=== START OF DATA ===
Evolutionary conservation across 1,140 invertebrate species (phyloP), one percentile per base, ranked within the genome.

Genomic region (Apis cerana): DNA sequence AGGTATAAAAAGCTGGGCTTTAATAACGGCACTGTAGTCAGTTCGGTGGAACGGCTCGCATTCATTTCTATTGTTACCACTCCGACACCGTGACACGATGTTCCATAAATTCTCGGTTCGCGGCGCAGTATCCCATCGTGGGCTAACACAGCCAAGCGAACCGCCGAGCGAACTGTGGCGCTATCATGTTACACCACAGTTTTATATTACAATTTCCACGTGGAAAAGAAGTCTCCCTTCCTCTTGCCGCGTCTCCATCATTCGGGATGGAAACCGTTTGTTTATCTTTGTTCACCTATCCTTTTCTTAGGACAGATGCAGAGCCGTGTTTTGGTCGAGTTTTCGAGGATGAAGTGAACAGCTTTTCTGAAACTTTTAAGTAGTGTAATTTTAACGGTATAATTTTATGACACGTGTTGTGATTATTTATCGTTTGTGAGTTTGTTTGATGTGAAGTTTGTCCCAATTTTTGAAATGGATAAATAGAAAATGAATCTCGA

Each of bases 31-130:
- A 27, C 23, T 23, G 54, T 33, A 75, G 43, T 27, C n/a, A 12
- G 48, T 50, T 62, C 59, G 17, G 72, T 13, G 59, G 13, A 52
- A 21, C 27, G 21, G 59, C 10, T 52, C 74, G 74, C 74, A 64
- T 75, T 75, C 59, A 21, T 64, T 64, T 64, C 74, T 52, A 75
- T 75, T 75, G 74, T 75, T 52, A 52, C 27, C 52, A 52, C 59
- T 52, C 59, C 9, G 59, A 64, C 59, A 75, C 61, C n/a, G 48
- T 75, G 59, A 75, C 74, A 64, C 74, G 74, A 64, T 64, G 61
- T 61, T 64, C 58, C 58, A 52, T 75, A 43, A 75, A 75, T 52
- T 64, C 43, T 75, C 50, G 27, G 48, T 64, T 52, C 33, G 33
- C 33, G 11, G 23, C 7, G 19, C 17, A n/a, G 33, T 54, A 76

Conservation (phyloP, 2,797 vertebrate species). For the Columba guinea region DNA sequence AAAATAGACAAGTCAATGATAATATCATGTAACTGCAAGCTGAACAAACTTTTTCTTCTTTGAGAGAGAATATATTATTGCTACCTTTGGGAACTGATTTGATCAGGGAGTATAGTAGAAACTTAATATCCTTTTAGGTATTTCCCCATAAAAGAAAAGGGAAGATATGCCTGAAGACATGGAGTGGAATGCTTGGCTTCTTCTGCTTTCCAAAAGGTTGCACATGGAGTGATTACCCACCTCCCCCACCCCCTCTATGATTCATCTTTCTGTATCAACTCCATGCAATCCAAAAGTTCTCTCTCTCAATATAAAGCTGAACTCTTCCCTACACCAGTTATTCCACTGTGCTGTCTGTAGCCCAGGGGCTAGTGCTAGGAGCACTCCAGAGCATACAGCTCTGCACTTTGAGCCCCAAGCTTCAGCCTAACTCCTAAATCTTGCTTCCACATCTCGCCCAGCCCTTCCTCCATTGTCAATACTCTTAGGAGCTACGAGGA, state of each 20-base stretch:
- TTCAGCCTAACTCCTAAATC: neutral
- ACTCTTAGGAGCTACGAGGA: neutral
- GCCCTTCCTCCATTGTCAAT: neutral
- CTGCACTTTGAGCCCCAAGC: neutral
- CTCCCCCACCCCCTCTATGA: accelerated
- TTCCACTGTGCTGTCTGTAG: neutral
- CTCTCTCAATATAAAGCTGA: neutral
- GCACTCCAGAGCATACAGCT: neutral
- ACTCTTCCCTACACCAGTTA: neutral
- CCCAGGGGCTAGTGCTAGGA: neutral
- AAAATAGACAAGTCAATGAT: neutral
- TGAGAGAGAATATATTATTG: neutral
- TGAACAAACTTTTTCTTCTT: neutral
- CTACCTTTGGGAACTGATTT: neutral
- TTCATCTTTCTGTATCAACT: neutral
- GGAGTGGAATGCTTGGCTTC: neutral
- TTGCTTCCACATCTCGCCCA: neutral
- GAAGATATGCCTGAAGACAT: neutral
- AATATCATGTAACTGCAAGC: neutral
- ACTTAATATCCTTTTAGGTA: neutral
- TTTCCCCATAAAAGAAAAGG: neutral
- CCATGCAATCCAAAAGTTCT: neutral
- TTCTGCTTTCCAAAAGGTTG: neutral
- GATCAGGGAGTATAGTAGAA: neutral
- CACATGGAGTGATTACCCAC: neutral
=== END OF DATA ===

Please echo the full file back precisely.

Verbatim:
Evolutionary conservation across 1,140 invertebrate species (phyloP), one percentile per base, ranked within the genome.

Genomic region (Apis cerana): DNA sequence AGGTATAAAAAGCTGGGCTTTAATAACGGCACTGTAGTCAGTTCGGTGGAACGGCTCGCATTCATTTCTATTGTTACCACTCCGACACCGTGACACGATGTTCCATAAATTCTCGGTTCGCGGCGCAGTATCCCATCGTGGGCTAACACAGCCAAGCGAACCGCCGAGCGAACTGTGGCGCTATCATGTTACACCACAGTTTTATATTACAATTTCCACGTGGAAAAGAAGTCTCCCTTCCTCTTGCCGCGTCTCCATCATTCGGGATGGAAACCGTTTGTTTATCTTTGTTCACCTATCCTTTTCTTAGGACAGATGCAGAGCCGTGTTTTGGTCGAGTTTTCGAGGATGAAGTGAACAGCTTTTCTGAAACTTTTAAGTAGTGTAATTTTAACGGTATAATTTTATGACACGTGTTGTGATTATTTATCGTTTGTGAGTTTGTTTGATGTGAAGTTTGTCCCAATTTTTGAAATGGATAAATAGAAAATGAATCTCGA

Each of bases 31-130:
- A 27, C 23, T 23, G 54, T 33, A 75, G 43, T 27, C n/a, A 12
- G 48, T 50, T 62, C 59, G 17, G 72, T 13, G 59, G 13, A 52
- A 21, C 27, G 21, G 59, C 10, T 52, C 74, G 74, C 74, A 64
- T 75, T 75, C 59, A 21, T 64, T 64, T 64, C 74, T 52, A 75
- T 75, T 75, G 74, T 75, T 52, A 52, C 27, C 52, A 52, C 59
- T 52, C 59, C 9, G 59, A 64, C 59, A 75, C 61, C n/a, G 48
- T 75, G 59, A 75, C 74, A 64, C 74, G 74, A 64, T 64, G 61
- T 61, T 64, C 58, C 58, A 52, T 75, A 43, A 75, A 75, T 52
- T 64, C 43, T 75, C 50, G 27, G 48, T 64, T 52, C 33, G 33
- C 33, G 11, G 23, C 7, G 19, C 17, A n/a, G 33, T 54, A 76

Conservation (phyloP, 2,797 vertebrate species). For the Columba guinea region DNA sequence AAAATAGACAAGTCAATGATAATATCATGTAACTGCAAGCTGAACAAACTTTTTCTTCTTTGAGAGAGAATATATTATTGCTACCTTTGGGAACTGATTTGATCAGGGAGTATAGTAGAAACTTAATATCCTTTTAGGTATTTCCCCATAAAAGAAAAGGGAAGATATGCCTGAAGACATGGAGTGGAATGCTTGGCTTCTTCTGCTTTCCAAAAGGTTGCACATGGAGTGATTACCCACCTCCCCCACCCCCTCTATGATTCATCTTTCTGTATCAACTCCATGCAATCCAAAAGTTCTCTCTCTCAATATAAAGCTGAACTCTTCCCTACACCAGTTATTCCACTGTGCTGTCTGTAGCCCAGGGGCTAGTGCTAGGAGCACTCCAGAGCATACAGCTCTGCACTTTGAGCCCCAAGCTTCAGCCTAACTCCTAAATCTTGCTTCCACATCTCGCCCAGCCCTTCCTCCATTGTCAATACTCTTAGGAGCTACGAGGA, state of each 20-base stretch:
- TTCAGCCTAACTCCTAAATC: neutral
- ACTCTTAGGAGCTACGAGGA: neutral
- GCCCTTCCTCCATTGTCAAT: neutral
- CTGCACTTTGAGCCCCAAGC: neutral
- CTCCCCCACCCCCTCTATGA: accelerated
- TTCCACTGTGCTGTCTGTAG: neutral
- CTCTCTCAATATAAAGCTGA: neutral
- GCACTCCAGAGCATACAGCT: neutral
- ACTCTTCCCTACACCAGTTA: neutral
- CCCAGGGGCTAGTGCTAGGA: neutral
- AAAATAGACAAGTCAATGAT: neutral
- TGAGAGAGAATATATTATTG: neutral
- TGAACAAACTTTTTCTTCTT: neutral
- CTACCTTTGGGAACTGATTT: neutral
- TTCATCTTTCTGTATCAACT: neutral
- GGAGTGGAATGCTTGGCTTC: neutral
- TTGCTTCCACATCTCGCCCA: neutral
- GAAGATATGCCTGAAGACAT: neutral
- AATATCATGTAACTGCAAGC: neutral
- ACTTAATATCCTTTTAGGTA: neutral
- TTTCCCCATAAAAGAAAAGG: neutral
- CCATGCAATCCAAAAGTTCT: neutral
- TTCTGCTTTCCAAAAGGTTG: neutral
- GATCAGGGAGTATAGTAGAA: neutral
- CACATGGAGTGATTACCCAC: neutral